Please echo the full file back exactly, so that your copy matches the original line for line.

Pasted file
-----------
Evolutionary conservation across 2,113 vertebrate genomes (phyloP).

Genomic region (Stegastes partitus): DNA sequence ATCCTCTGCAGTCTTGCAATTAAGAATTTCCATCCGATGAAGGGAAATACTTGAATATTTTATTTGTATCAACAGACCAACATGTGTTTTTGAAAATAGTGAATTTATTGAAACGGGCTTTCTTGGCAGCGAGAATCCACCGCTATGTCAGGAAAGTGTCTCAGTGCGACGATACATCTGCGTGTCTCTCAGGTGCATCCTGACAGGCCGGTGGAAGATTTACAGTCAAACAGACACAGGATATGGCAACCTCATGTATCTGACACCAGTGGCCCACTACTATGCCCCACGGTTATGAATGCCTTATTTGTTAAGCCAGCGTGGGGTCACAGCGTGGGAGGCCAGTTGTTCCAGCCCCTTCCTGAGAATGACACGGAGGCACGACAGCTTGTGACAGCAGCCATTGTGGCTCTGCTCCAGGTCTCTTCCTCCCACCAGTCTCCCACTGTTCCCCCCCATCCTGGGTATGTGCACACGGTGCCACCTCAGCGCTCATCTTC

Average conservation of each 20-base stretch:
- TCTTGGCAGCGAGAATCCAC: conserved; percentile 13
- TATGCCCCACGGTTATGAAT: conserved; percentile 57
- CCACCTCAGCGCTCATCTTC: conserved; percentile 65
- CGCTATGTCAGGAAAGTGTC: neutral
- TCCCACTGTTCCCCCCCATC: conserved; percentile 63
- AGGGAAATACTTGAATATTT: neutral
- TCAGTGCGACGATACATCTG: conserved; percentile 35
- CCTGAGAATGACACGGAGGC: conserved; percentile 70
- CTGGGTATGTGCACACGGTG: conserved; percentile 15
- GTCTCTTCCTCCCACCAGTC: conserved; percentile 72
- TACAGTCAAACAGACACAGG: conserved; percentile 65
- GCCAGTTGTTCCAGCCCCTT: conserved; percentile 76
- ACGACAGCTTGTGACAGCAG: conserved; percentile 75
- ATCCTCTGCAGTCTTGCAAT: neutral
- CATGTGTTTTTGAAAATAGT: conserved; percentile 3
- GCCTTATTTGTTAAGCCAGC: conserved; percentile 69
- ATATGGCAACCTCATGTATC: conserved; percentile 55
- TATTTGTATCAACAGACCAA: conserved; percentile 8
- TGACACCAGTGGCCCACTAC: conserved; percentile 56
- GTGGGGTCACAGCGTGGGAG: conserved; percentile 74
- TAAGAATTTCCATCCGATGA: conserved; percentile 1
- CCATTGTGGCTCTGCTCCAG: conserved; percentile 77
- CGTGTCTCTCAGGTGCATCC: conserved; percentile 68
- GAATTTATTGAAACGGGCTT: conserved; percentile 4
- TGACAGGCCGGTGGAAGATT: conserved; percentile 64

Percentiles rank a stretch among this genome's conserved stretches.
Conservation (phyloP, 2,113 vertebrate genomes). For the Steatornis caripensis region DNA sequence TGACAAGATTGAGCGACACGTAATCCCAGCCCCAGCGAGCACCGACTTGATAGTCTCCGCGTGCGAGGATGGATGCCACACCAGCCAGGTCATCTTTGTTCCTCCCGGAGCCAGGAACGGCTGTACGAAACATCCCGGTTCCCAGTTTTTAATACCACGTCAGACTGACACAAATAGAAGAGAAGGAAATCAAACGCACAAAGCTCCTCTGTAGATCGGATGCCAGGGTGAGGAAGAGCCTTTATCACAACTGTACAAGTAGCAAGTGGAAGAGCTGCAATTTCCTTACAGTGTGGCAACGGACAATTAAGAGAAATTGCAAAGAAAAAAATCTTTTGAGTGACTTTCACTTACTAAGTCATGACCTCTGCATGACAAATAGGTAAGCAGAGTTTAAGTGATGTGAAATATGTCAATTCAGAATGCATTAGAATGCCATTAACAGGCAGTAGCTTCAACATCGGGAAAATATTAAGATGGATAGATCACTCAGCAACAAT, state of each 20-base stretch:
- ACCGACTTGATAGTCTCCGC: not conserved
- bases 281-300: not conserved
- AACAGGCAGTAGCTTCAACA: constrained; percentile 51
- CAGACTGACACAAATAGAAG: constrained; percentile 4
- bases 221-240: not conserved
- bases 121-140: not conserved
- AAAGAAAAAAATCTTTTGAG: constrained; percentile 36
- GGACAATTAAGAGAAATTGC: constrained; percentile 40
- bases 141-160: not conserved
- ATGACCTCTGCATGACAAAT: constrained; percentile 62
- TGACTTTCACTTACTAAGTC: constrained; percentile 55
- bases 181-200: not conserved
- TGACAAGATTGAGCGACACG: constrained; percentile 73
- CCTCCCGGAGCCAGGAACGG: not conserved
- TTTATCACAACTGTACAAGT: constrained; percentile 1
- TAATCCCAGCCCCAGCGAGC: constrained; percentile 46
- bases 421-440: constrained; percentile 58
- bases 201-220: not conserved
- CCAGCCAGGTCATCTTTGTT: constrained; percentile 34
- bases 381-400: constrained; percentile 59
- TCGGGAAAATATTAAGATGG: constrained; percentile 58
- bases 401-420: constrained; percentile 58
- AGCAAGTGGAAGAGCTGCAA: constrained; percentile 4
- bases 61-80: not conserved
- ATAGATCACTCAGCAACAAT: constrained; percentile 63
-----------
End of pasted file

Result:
Evolutionary conservation across 2,113 vertebrate genomes (phyloP).

Genomic region (Stegastes partitus): DNA sequence ATCCTCTGCAGTCTTGCAATTAAGAATTTCCATCCGATGAAGGGAAATACTTGAATATTTTATTTGTATCAACAGACCAACATGTGTTTTTGAAAATAGTGAATTTATTGAAACGGGCTTTCTTGGCAGCGAGAATCCACCGCTATGTCAGGAAAGTGTCTCAGTGCGACGATACATCTGCGTGTCTCTCAGGTGCATCCTGACAGGCCGGTGGAAGATTTACAGTCAAACAGACACAGGATATGGCAACCTCATGTATCTGACACCAGTGGCCCACTACTATGCCCCACGGTTATGAATGCCTTATTTGTTAAGCCAGCGTGGGGTCACAGCGTGGGAGGCCAGTTGTTCCAGCCCCTTCCTGAGAATGACACGGAGGCACGACAGCTTGTGACAGCAGCCATTGTGGCTCTGCTCCAGGTCTCTTCCTCCCACCAGTCTCCCACTGTTCCCCCCCATCCTGGGTATGTGCACACGGTGCCACCTCAGCGCTCATCTTC

Average conservation of each 20-base stretch:
- TCTTGGCAGCGAGAATCCAC: conserved; percentile 13
- TATGCCCCACGGTTATGAAT: conserved; percentile 57
- CCACCTCAGCGCTCATCTTC: conserved; percentile 65
- CGCTATGTCAGGAAAGTGTC: neutral
- TCCCACTGTTCCCCCCCATC: conserved; percentile 63
- AGGGAAATACTTGAATATTT: neutral
- TCAGTGCGACGATACATCTG: conserved; percentile 35
- CCTGAGAATGACACGGAGGC: conserved; percentile 70
- CTGGGTATGTGCACACGGTG: conserved; percentile 15
- GTCTCTTCCTCCCACCAGTC: conserved; percentile 72
- TACAGTCAAACAGACACAGG: conserved; percentile 65
- GCCAGTTGTTCCAGCCCCTT: conserved; percentile 76
- ACGACAGCTTGTGACAGCAG: conserved; percentile 75
- ATCCTCTGCAGTCTTGCAAT: neutral
- CATGTGTTTTTGAAAATAGT: conserved; percentile 3
- GCCTTATTTGTTAAGCCAGC: conserved; percentile 69
- ATATGGCAACCTCATGTATC: conserved; percentile 55
- TATTTGTATCAACAGACCAA: conserved; percentile 8
- TGACACCAGTGGCCCACTAC: conserved; percentile 56
- GTGGGGTCACAGCGTGGGAG: conserved; percentile 74
- TAAGAATTTCCATCCGATGA: conserved; percentile 1
- CCATTGTGGCTCTGCTCCAG: conserved; percentile 77
- CGTGTCTCTCAGGTGCATCC: conserved; percentile 68
- GAATTTATTGAAACGGGCTT: conserved; percentile 4
- TGACAGGCCGGTGGAAGATT: conserved; percentile 64

Percentiles rank a stretch among this genome's conserved stretches.
Conservation (phyloP, 2,113 vertebrate genomes). For the Steatornis caripensis region DNA sequence TGACAAGATTGAGCGACACGTAATCCCAGCCCCAGCGAGCACCGACTTGATAGTCTCCGCGTGCGAGGATGGATGCCACACCAGCCAGGTCATCTTTGTTCCTCCCGGAGCCAGGAACGGCTGTACGAAACATCCCGGTTCCCAGTTTTTAATACCACGTCAGACTGACACAAATAGAAGAGAAGGAAATCAAACGCACAAAGCTCCTCTGTAGATCGGATGCCAGGGTGAGGAAGAGCCTTTATCACAACTGTACAAGTAGCAAGTGGAAGAGCTGCAATTTCCTTACAGTGTGGCAACGGACAATTAAGAGAAATTGCAAAGAAAAAAATCTTTTGAGTGACTTTCACTTACTAAGTCATGACCTCTGCATGACAAATAGGTAAGCAGAGTTTAAGTGATGTGAAATATGTCAATTCAGAATGCATTAGAATGCCATTAACAGGCAGTAGCTTCAACATCGGGAAAATATTAAGATGGATAGATCACTCAGCAACAAT, state of each 20-base stretch:
- ACCGACTTGATAGTCTCCGC: not conserved
- bases 281-300: not conserved
- AACAGGCAGTAGCTTCAACA: constrained; percentile 51
- CAGACTGACACAAATAGAAG: constrained; percentile 4
- bases 221-240: not conserved
- bases 121-140: not conserved
- AAAGAAAAAAATCTTTTGAG: constrained; percentile 36
- GGACAATTAAGAGAAATTGC: constrained; percentile 40
- bases 141-160: not conserved
- ATGACCTCTGCATGACAAAT: constrained; percentile 62
- TGACTTTCACTTACTAAGTC: constrained; percentile 55
- bases 181-200: not conserved
- TGACAAGATTGAGCGACACG: constrained; percentile 73
- CCTCCCGGAGCCAGGAACGG: not conserved
- TTTATCACAACTGTACAAGT: constrained; percentile 1
- TAATCCCAGCCCCAGCGAGC: constrained; percentile 46
- bases 421-440: constrained; percentile 58
- bases 201-220: not conserved
- CCAGCCAGGTCATCTTTGTT: constrained; percentile 34
- bases 381-400: constrained; percentile 59
- TCGGGAAAATATTAAGATGG: constrained; percentile 58
- bases 401-420: constrained; percentile 58
- AGCAAGTGGAAGAGCTGCAA: constrained; percentile 4
- bases 61-80: not conserved
- ATAGATCACTCAGCAACAAT: constrained; percentile 63